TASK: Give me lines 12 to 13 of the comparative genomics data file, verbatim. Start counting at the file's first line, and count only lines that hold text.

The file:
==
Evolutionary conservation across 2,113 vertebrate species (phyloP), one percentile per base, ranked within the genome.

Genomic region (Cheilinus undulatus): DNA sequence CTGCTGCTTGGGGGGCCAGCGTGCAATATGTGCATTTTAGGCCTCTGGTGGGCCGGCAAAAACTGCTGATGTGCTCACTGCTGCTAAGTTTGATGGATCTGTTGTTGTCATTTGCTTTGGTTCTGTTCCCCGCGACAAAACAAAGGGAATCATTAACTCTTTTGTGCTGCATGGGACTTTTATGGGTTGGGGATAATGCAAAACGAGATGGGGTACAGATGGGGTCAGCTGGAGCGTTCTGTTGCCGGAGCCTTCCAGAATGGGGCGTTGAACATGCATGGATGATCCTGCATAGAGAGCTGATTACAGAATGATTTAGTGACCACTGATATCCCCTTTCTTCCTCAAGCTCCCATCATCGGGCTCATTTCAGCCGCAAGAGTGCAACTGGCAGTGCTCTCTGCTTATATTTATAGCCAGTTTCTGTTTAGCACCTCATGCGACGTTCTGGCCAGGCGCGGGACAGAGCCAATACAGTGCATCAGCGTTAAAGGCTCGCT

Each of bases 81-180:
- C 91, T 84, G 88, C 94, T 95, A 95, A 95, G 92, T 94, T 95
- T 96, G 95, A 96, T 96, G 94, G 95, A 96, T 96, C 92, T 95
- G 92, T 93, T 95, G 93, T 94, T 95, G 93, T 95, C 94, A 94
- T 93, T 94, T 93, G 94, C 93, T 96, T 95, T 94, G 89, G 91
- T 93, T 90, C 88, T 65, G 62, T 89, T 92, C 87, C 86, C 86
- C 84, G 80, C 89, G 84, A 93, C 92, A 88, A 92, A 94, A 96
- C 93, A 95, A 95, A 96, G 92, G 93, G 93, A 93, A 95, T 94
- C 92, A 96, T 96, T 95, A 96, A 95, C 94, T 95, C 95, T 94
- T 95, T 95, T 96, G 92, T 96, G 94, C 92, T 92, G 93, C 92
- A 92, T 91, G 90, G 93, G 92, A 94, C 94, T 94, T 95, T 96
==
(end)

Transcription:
- T 95, T 95, T 96, G 92, T 96, G 94, C 92, T 92, G 93, C 92
- A 92, T 91, G 90, G 93, G 92, A 94, C 94, T 94, T 95, T 96